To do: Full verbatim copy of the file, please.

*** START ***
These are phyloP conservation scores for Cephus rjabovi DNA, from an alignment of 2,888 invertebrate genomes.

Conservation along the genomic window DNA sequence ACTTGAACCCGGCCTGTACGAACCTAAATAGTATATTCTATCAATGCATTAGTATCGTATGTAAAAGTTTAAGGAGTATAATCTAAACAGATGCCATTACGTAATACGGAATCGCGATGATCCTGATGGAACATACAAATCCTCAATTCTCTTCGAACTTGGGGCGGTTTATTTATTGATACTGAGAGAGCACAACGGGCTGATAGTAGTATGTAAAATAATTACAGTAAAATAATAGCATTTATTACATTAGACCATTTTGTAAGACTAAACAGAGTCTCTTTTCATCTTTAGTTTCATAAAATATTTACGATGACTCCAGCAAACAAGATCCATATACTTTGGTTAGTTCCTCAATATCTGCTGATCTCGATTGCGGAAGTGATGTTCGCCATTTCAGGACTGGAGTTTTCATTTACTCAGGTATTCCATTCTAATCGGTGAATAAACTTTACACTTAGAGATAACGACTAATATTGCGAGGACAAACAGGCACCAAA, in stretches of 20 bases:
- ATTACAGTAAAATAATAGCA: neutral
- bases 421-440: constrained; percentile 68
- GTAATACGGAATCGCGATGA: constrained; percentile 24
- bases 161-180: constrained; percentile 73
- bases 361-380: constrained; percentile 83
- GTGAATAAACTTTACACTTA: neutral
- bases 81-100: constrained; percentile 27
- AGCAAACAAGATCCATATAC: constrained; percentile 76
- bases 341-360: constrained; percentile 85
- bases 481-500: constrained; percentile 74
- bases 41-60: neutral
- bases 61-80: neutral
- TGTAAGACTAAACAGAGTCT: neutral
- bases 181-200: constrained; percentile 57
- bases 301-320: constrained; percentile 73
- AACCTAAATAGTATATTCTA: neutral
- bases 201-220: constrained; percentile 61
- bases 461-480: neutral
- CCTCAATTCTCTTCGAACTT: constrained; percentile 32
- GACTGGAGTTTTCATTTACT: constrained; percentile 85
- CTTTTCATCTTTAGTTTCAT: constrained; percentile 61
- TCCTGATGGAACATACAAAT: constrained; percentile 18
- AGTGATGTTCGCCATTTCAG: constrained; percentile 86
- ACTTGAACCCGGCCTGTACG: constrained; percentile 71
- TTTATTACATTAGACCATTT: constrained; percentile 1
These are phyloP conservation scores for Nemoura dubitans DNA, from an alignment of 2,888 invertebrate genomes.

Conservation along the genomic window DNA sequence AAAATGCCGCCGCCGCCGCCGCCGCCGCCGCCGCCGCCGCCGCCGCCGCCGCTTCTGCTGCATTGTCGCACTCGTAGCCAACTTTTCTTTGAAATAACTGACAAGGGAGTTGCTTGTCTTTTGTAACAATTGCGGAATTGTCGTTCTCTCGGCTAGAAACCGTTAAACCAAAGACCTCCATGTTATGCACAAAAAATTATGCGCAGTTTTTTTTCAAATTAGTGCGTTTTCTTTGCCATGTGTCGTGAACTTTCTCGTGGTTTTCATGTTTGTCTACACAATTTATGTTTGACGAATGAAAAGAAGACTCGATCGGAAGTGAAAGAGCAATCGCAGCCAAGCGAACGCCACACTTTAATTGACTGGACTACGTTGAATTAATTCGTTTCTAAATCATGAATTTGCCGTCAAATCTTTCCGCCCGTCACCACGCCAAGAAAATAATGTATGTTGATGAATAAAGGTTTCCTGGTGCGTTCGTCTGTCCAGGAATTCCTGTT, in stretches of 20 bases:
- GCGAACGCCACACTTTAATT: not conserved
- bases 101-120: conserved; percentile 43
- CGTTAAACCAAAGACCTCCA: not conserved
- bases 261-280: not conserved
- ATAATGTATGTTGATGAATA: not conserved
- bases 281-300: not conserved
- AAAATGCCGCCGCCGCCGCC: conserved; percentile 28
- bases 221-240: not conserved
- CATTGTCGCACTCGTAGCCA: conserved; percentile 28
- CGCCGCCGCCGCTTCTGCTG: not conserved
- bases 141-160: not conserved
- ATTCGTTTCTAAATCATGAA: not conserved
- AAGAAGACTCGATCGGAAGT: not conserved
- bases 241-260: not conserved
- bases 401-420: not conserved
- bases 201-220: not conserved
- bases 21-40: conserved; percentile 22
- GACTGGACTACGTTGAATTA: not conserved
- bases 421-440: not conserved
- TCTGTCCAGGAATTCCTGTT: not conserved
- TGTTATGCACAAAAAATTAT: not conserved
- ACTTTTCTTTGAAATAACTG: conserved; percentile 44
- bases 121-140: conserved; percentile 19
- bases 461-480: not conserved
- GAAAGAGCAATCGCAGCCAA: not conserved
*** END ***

These are phyloP conservation scores for Cephus rjabovi DNA, from an alignment of 2,888 invertebrate genomes.

Conservation along the genomic window DNA sequence ACTTGAACCCGGCCTGTACGAACCTAAATAGTATATTCTATCAATGCATTAGTATCGTATGTAAAAGTTTAAGGAGTATAATCTAAACAGATGCCATTACGTAATACGGAATCGCGATGATCCTGATGGAACATACAAATCCTCAATTCTCTTCGAACTTGGGGCGGTTTATTTATTGATACTGAGAGAGCACAACGGGCTGATAGTAGTATGTAAAATAATTACAGTAAAATAATAGCATTTATTACATTAGACCATTTTGTAAGACTAAACAGAGTCTCTTTTCATCTTTAGTTTCATAAAATATTTACGATGACTCCAGCAAACAAGATCCATATACTTTGGTTAGTTCCTCAATATCTGCTGATCTCGATTGCGGAAGTGATGTTCGCCATTTCAGGACTGGAGTTTTCATTTACTCAGGTATTCCATTCTAATCGGTGAATAAACTTTACACTTAGAGATAACGACTAATATTGCGAGGACAAACAGGCACCAAA, in stretches of 20 bases:
- ATTACAGTAAAATAATAGCA: neutral
- bases 421-440: constrained; percentile 68
- GTAATACGGAATCGCGATGA: constrained; percentile 24
- bases 161-180: constrained; percentile 73
- bases 361-380: constrained; percentile 83
- GTGAATAAACTTTACACTTA: neutral
- bases 81-100: constrained; percentile 27
- AGCAAACAAGATCCATATAC: constrained; percentile 76
- bases 341-360: constrained; percentile 85
- bases 481-500: constrained; percentile 74
- bases 41-60: neutral
- bases 61-80: neutral
- TGTAAGACTAAACAGAGTCT: neutral
- bases 181-200: constrained; percentile 57
- bases 301-320: constrained; percentile 73
- AACCTAAATAGTATATTCTA: neutral
- bases 201-220: constrained; percentile 61
- bases 461-480: neutral
- CCTCAATTCTCTTCGAACTT: constrained; percentile 32
- GACTGGAGTTTTCATTTACT: constrained; percentile 85
- CTTTTCATCTTTAGTTTCAT: constrained; percentile 61
- TCCTGATGGAACATACAAAT: constrained; percentile 18
- AGTGATGTTCGCCATTTCAG: constrained; percentile 86
- ACTTGAACCCGGCCTGTACG: constrained; percentile 71
- TTTATTACATTAGACCATTT: constrained; percentile 1
These are phyloP conservation scores for Nemoura dubitans DNA, from an alignment of 2,888 invertebrate genomes.

Conservation along the genomic window DNA sequence AAAATGCCGCCGCCGCCGCCGCCGCCGCCGCCGCCGCCGCCGCCGCCGCCGCTTCTGCTGCATTGTCGCACTCGTAGCCAACTTTTCTTTGAAATAACTGACAAGGGAGTTGCTTGTCTTTTGTAACAATTGCGGAATTGTCGTTCTCTCGGCTAGAAACCGTTAAACCAAAGACCTCCATGTTATGCACAAAAAATTATGCGCAGTTTTTTTTCAAATTAGTGCGTTTTCTTTGCCATGTGTCGTGAACTTTCTCGTGGTTTTCATGTTTGTCTACACAATTTATGTTTGACGAATGAAAAGAAGACTCGATCGGAAGTGAAAGAGCAATCGCAGCCAAGCGAACGCCACACTTTAATTGACTGGACTACGTTGAATTAATTCGTTTCTAAATCATGAATTTGCCGTCAAATCTTTCCGCCCGTCACCACGCCAAGAAAATAATGTATGTTGATGAATAAAGGTTTCCTGGTGCGTTCGTCTGTCCAGGAATTCCTGTT, in stretches of 20 bases:
- GCGAACGCCACACTTTAATT: not conserved
- bases 101-120: conserved; percentile 43
- CGTTAAACCAAAGACCTCCA: not conserved
- bases 261-280: not conserved
- ATAATGTATGTTGATGAATA: not conserved
- bases 281-300: not conserved
- AAAATGCCGCCGCCGCCGCC: conserved; percentile 28
- bases 221-240: not conserved
- CATTGTCGCACTCGTAGCCA: conserved; percentile 28
- CGCCGCCGCCGCTTCTGCTG: not conserved
- bases 141-160: not conserved
- ATTCGTTTCTAAATCATGAA: not conserved
- AAGAAGACTCGATCGGAAGT: not conserved
- bases 241-260: not conserved
- bases 401-420: not conserved
- bases 201-220: not conserved
- bases 21-40: conserved; percentile 22
- GACTGGACTACGTTGAATTA: not conserved
- bases 421-440: not conserved
- TCTGTCCAGGAATTCCTGTT: not conserved
- TGTTATGCACAAAAAATTAT: not conserved
- ACTTTTCTTTGAAATAACTG: conserved; percentile 44
- bases 121-140: conserved; percentile 19
- bases 461-480: not conserved
- GAAAGAGCAATCGCAGCCAA: not conserved